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Conditional release for Staskal stands

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Mike DuPre'
December 19, 2007
— Mark Staskal didn’t act out or threaten anyone.

He didn’t break any rules.


But Staskal started having violent daydreams that his conditional release team thought were triggered by stress. The daydreams could indicate that Staskal’s mental state was deteriorating and required daily monitoring by a psychiatric professional, several people testified at a court hearing Wednesday.


Such daily contact was not available to Staskal in Eau Claire because he was not a voluntary resident there, the witnesses said, so the Wisconsin Department of Health and Family Services moved Staskal back to Mendota Mental Health Institute in Madison.


The department asked Rock County Judge Michael Byron to revoke the conditional release he ordered for Staskal in January.


On Wednesday, Byron stuck to his original decision.


He refused to revoke Staskal’s conditional release because, he said, the state had not proved any of the three conditions necessary to rescind the decision: that Staskal had broken rules or that he presented a danger to himself or others.


But the judge also decided not to order that Staskal be returned to the Eau Claire group home where he had been living.


Byron told Glenn Larson of the health and family services department to develop a new conditional release plan that would address the concerns raised by Staskal’s brief stay at the group home.


Larson said such a plan would be developed within 60 days. Byron is expected to review the plan in another open hearing.


Staskal had lived at Mendota since he was found not guilty by reason of mental disease of the murder of his sister, Marcy, in 1984.


Staskal stabbed her to death at their Milton home.


Since Byron ordered Staskal’s conditional release, 16 group homes or other facilities rejected his placement until The Bernice & Genevieve Foundation in Eau Claire accepted him.


During the 10 days he was there in November, Staskal started having daydreams in which he saw people practicing witchcraft and Satanic worship that included killing dogs and “good politicians” and raping children, testified Robert T. Shaw, counselor/therapist for Heinz Psychological Services in Eau Claire.


In the daydreams, Staskal was an observer or investigator, not a participant, Shaw said.


Staskal thought death was the appropriate way to deal with the Satan worshippers in his dreams, but he didn’t see himself as an executioner, Shaw said.


Shaw thought Staskal was able to differentiate the daydreams from reality. Staskal said he had no compulsion to act on the dreams, Shaw testified.


But knowing Staskal’s background, Shaw said he thought the daydreams indicated stress that needed clinical attention, including daily monitoring by a mental health professional to ensure his condition doesn’t worsen.


Sherry Deyoe, a probation agent assigned to Staskal, said the Eau Claire County Community Support Program offers such a service but refused it to Staskal because he was not a voluntary resident there.


She also testified that the group home staff did not include a psychiatrist or anyone with enough psychiatric expertise to effectively monitor Staskal’s mental state.


“That these thoughts were of a violent nature was significant because he was not having them at Mendota,” Deyoe testified.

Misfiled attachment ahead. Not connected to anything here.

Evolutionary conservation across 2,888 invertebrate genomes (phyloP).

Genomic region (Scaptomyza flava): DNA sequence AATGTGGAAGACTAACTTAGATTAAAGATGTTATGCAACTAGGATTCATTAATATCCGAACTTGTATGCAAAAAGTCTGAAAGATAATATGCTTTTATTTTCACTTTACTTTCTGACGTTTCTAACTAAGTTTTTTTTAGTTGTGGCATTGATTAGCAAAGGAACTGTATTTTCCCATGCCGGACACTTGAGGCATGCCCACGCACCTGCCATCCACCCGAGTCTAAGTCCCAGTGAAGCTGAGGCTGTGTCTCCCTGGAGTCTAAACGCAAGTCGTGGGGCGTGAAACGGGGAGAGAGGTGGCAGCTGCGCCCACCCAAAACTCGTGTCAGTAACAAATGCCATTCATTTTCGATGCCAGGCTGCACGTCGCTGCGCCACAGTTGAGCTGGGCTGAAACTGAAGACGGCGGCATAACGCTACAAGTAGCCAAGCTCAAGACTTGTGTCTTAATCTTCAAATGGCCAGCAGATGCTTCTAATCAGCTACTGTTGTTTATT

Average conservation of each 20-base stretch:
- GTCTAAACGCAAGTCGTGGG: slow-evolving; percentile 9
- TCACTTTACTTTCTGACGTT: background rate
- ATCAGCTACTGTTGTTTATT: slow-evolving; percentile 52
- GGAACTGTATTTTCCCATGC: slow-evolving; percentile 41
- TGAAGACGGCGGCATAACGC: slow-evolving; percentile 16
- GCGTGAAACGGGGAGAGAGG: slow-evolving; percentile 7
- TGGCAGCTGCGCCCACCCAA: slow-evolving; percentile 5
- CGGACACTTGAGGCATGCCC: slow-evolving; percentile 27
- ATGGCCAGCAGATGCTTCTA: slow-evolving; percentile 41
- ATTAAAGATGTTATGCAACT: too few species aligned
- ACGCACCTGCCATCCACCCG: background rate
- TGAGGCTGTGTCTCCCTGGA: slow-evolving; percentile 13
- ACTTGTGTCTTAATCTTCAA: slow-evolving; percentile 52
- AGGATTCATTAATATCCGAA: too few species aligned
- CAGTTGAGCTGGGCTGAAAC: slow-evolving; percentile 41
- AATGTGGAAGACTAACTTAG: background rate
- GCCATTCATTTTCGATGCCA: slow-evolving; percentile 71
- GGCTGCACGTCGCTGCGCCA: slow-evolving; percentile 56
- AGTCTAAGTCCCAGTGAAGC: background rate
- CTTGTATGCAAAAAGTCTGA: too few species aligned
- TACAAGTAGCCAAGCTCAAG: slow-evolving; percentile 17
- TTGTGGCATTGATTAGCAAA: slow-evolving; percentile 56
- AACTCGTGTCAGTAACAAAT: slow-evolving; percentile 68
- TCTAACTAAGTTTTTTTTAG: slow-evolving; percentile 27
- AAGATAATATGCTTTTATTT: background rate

She repeated parts of a log in which she recorded that the alarming, violent nature of the thoughts and daydreams was upsetting and that the daydreams were triggered by a stressful setting for which Staskal was not prepared.


Since returning to Mendota, where daily psychiatric monitoring is available, Staskal has not had the daydreams, Deyoe said.


Dr. Brad Smith, a psychiatrist at Mendota, said it was significant that Staskal was experiencing new symptoms. Staskal could decompensate—relapse to psychosis—rapidly, Smith said, but decompensation typically is a progressive process.


Smith also testified that Staskal was “very much motivated to do well and make a good transition.”


Any move probably will stress Staskal, and publicity and public outcry will follow any placement, said his attorney, Phillip Brehm of Janesville.


“It’s better to deal with it now rather than procrastinate,” Brehm said in asking Byron to return Staskal to Eau Claire.


But Byron noted that he does not manage the Department of Health and Family Services. That agency has responsibility for Staskal’s health and welfare and reported a problem in Eau Claire, the judge said.


“If DHFS feels an amendment (daily psychiatric monitoring) to the plan is needed, they have to develop it,” Byron said. “I can only review what they submit to me. Mr. Larson was pretty clear on what the requirements should be. So develop a plan.”


Violent daydreams prompted Staskal’s removal

During the 10 days Mark Staskal was in Eau Claire in November, he started having daydreams in which he saw people practicing witchcraft and Satanic worship that included killing dogs and "good politicians" and raping children, testified Robert T. Shaw, counselor/therapist for Heinz Psychological Services in Eau Claire.


In the daydreams, Staskal was an observer or investigator, not a participant, Shaw said.


Staskal thought death was the appropriate way to deal with the Satan worshippers in his dreams, but he didn’t see himself as an executioner, Shaw said.


Shaw thought Staskal was able to differentiate the daydreams from reality. Staskal said he had no compulsion to act on the dreams, Shaw testified.


But knowing Staskal’s background, Shaw said he thought the daydreams indicated stress that needed clinical attention, including daily monitoring by a mental health professional to ensure his condition doesn’t worsen.


—Reporter Frank Schultz contributed to this story.

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